Electronic Health Records Expensive For Physicians

Armen Hareyan's picture
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Most of physicians refuse to use electronic health records because of high prices.

Electronic health records are meant to ease doctors' job in terms of making right decisions and avoiding medical errors. Records help doctors monitor patients' health history and see what treatment patients have received before. Lots of medical errors occur because of bad handwriting, and electronic records can exclude these errors. The records are also smart - they can alert dangerous drug combinations and even advise on drugs or tests.

President Bush expects all US citizens to use electronic health records by 2014, but there is still long way to go to achieve this goal.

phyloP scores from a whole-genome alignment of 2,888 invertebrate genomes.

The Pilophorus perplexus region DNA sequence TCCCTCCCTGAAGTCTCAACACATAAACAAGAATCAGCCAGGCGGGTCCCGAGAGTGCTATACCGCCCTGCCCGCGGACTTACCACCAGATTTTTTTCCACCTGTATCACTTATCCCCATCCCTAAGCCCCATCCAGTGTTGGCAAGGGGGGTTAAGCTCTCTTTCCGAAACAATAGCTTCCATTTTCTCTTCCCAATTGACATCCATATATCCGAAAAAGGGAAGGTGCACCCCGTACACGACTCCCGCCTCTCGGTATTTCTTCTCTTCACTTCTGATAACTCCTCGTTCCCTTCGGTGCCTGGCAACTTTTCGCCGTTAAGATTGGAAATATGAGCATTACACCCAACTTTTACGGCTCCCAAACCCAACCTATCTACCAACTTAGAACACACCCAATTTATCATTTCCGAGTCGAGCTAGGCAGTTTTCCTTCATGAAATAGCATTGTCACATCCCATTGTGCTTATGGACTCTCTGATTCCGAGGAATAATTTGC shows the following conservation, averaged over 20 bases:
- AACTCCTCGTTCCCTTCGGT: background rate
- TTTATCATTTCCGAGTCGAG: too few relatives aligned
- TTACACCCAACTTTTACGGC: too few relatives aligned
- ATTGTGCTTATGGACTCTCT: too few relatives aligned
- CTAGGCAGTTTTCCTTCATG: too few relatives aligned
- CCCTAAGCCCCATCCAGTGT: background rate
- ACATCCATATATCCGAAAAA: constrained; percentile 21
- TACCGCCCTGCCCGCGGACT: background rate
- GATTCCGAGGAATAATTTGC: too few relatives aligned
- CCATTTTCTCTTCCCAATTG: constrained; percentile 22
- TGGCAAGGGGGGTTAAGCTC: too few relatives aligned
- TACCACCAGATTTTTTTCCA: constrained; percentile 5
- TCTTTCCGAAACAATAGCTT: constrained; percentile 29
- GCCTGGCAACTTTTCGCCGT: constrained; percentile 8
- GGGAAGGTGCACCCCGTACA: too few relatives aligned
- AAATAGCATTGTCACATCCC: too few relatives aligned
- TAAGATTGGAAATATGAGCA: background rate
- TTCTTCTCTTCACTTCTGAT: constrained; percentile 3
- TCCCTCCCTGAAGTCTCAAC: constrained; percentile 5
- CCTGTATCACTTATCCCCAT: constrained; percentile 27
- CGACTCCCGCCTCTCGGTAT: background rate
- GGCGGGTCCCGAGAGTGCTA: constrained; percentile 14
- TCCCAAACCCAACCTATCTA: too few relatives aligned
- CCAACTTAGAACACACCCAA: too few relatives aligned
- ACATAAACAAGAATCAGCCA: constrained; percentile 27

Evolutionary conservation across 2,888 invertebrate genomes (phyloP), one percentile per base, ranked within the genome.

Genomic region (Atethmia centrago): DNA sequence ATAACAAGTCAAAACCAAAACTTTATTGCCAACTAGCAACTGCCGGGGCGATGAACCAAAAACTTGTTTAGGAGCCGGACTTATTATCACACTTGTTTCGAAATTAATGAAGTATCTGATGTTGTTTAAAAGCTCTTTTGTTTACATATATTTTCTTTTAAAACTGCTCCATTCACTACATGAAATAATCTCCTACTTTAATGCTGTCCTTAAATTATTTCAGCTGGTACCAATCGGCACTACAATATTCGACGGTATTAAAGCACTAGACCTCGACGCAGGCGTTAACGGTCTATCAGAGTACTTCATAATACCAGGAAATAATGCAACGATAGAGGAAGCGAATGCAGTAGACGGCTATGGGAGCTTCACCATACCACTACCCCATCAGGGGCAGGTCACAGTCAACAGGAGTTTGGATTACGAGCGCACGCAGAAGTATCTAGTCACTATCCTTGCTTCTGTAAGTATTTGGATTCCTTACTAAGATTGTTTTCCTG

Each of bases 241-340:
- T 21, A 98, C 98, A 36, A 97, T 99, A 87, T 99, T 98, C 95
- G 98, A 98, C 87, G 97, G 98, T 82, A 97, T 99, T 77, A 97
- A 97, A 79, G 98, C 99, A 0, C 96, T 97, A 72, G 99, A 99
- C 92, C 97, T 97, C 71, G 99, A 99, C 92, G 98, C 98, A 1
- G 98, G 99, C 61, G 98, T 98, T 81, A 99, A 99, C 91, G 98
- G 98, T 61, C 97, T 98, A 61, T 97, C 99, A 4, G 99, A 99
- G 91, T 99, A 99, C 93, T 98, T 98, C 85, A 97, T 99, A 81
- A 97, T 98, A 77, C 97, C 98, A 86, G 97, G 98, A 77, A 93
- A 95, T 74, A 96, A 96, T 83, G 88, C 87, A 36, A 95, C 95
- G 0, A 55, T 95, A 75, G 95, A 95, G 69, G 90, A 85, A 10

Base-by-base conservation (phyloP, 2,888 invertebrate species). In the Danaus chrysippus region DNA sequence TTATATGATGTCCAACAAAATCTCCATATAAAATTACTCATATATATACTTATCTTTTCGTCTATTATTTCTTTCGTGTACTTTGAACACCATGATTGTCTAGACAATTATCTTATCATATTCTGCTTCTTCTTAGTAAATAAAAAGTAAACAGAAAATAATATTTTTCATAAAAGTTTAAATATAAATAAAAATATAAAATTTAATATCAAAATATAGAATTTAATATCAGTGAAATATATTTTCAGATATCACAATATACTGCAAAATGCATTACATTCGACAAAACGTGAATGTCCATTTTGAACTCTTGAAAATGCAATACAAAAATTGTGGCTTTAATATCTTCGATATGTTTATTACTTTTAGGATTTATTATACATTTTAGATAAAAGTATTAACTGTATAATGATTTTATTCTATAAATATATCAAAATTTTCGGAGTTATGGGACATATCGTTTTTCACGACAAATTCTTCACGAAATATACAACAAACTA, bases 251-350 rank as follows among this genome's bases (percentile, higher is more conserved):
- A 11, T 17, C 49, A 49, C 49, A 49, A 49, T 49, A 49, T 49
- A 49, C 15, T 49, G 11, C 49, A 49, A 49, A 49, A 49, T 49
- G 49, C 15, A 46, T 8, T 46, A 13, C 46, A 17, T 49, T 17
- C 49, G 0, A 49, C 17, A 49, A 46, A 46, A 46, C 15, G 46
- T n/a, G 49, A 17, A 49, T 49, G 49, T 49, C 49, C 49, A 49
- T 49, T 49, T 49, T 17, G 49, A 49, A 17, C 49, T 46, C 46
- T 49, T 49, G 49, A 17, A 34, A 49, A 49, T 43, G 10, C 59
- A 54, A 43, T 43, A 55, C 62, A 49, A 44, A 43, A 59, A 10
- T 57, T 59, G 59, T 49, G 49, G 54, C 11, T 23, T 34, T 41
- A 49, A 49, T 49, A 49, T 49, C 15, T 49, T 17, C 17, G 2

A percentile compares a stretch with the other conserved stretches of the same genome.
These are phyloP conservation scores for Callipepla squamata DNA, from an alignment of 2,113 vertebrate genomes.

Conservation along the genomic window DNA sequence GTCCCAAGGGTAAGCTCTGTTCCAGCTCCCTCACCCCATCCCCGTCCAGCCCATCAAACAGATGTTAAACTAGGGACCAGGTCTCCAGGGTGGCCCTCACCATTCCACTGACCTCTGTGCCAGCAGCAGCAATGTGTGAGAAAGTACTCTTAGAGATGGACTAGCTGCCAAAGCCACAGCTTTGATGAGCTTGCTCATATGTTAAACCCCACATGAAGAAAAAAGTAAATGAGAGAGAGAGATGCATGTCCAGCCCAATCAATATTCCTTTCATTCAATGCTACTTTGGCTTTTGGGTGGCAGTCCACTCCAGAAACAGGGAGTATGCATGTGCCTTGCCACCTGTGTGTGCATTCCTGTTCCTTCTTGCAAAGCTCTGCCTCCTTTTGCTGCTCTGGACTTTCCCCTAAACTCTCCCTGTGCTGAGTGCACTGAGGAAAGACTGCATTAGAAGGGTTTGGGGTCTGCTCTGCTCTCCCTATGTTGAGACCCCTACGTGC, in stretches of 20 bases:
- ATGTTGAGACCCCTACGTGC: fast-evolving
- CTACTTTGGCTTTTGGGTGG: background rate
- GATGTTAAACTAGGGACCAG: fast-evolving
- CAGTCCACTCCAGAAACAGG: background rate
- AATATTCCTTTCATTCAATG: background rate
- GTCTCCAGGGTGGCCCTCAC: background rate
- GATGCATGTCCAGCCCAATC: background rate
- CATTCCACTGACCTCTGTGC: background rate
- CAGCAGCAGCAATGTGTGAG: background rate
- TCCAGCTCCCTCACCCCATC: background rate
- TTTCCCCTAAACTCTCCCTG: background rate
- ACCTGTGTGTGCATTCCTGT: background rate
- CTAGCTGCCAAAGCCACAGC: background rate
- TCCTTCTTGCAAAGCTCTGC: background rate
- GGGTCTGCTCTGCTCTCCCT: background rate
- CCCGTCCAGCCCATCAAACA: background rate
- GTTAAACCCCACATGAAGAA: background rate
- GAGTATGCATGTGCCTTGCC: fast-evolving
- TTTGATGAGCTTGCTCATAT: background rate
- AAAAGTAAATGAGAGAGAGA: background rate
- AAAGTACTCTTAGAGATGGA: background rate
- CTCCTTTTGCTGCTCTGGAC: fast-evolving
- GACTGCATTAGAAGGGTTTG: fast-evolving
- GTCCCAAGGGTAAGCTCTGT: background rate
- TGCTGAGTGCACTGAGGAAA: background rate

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There are only 4% of physicians using the full advantages of electronic health records and 13% using basic advantages. This is a very low percentage of use and the main cause for it is the price. Physicians say that it is too expensive to switch to electronic health records from paper ones, although they understand the importance and advantages of electronic records.

"We have a broken market for electronic health record adoption because the people who gain financially are not the people who pay," said Dr. Blackford Middleton from Partners Healthcare.

A survey of 2758 physicians showed that 2/3 of physicians are blaming high costs for switching to electronic health records. Besides, company size has a huge impact on prices, such as companies with more than 50 physicians are 3 times more likely to adopt electronic health records than smaller companies.

US Department of Health and Human Services is planning to spend $150 million on small and mid physician companies to help them switch to electronic health records within 5 years.

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